Software supply chain attacks and ransomware have been common security themes in recent months. Malicious content injected in some widely used software such as Solarwinds and explotation of 0-day vulnerabilities software such as Kaseya VSA, have in recent months caused major concerns with downtime and substantial financial losses to big companies globally, most recently Coop.
Sami Hyytiäinen, technical expert at Advenica, explains how updates can be a major security risk and what measures are needed to ensure the security of software updates and the software supply chain.
As the businesses in IT rely more on more on 3rd parties and service providers, the resilience of the supply chains becomes critical. Supply chains can many times form complex web of interconnected, multi-level delivery chains, where different providers are linked to customers and also to each other. A breach in just one of these links can have a direct ramification on vast number of businesses. The effects spread from a local incident to global in an instance, when taking into account that many businesses and IT providers are international.
Nowadays, practically all businesses have to rely on software supply chains, even in the case of an on-premise IT-infrastructure and local maintenance. Also, all software, whether it is an operating system or business application, need updates from vendors to implement new features, fix bugs or patch critical vulnerabilities. These updates are downloaded from the vendor, or from some other trusted party through internet. In some cases, also manually using portable media to decrease the risk of it to be tampered by a malicious outside actor.
When implementing software updates, it is good security practice to use only trusted sources and verify the integrity of the update packages by checking that the HASH-sum of each downloaded package matches the sum informed by the vendor.
But what if someone tampers the package by placing additional payload, like a backdoor, ransomware or any other malicious content to the package at the source, the vendor? In this case, the vendor’s infrastructure would have been breached and the malicious content is placed to the software package without the vendor’s knowledge. For the businesses using or providing it to their customer, the integrity of the software packages would appear to be ok and also the source would seem trustworthy.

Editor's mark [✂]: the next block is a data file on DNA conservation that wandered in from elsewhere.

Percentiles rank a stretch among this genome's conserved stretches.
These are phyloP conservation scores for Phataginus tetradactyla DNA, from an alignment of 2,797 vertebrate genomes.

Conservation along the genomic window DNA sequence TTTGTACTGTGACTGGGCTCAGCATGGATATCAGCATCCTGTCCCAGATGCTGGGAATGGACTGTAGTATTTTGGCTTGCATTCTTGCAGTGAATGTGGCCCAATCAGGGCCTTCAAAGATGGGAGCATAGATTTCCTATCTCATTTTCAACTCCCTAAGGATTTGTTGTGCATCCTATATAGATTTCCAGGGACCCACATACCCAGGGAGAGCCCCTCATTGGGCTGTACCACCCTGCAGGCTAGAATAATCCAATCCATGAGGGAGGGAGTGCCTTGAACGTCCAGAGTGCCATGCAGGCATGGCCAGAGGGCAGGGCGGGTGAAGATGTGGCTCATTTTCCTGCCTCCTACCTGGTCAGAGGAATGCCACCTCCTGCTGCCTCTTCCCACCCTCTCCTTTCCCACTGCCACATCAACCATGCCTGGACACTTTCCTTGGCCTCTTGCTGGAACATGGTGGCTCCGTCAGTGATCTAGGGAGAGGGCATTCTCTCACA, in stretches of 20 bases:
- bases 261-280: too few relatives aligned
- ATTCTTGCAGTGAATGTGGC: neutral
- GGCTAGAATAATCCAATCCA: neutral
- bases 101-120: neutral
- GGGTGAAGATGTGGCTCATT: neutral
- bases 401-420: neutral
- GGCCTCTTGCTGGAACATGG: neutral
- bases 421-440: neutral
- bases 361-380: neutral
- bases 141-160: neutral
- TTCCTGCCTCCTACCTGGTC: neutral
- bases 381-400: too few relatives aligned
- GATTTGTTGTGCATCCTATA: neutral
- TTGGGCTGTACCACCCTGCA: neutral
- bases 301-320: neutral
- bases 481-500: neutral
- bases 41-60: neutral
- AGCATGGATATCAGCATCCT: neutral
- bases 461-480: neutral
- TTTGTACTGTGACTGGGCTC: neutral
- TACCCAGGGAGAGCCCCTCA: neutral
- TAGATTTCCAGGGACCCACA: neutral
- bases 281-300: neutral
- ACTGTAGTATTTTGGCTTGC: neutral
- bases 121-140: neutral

So, how can the risk of the infected software updates be managed?
By using trustworthy source, checking the integrity of the packages and also putting all the packages through a stringent content validation and filtering. It is a common practice to scan the downloaded files with an AntiVirus-software. However, the coverage of one or a few AV-software can be limited. In many cases, the threat actors tune the malicious content to go undetected by the most common AV-software. More coverage and more in-depth analysis are needed to verify the security of the file content.
In Advenica we have a unique, high assurance solution, File Security Screener to ensure the security of the transferred files and considerably reduce the risk of transferring malicious file content placed in files such as software updates. The File Security Screener is an automated solution to analyse and sanitize the file content with 30+ AntiVirus engines. The solution uses our high assurance unidirectional gateways, datadiodes to ensure the highest possible segregation of the customer infrastructure from external networks. File Security Screener provides the most secure and comprehensive up-to-date protection in the market for businesses against software supply chain attacks and other for other file-based vulnerabilities. The solution has been through a thorough testing in Defense and in Private Sector.
Want to know more? Read our product sheet, available here.
Need help with how to do secure udates? Contact us at Advenica – we have many years of experience in this field!
Sami Hyytiäinen, Technical expert, Advenica Oy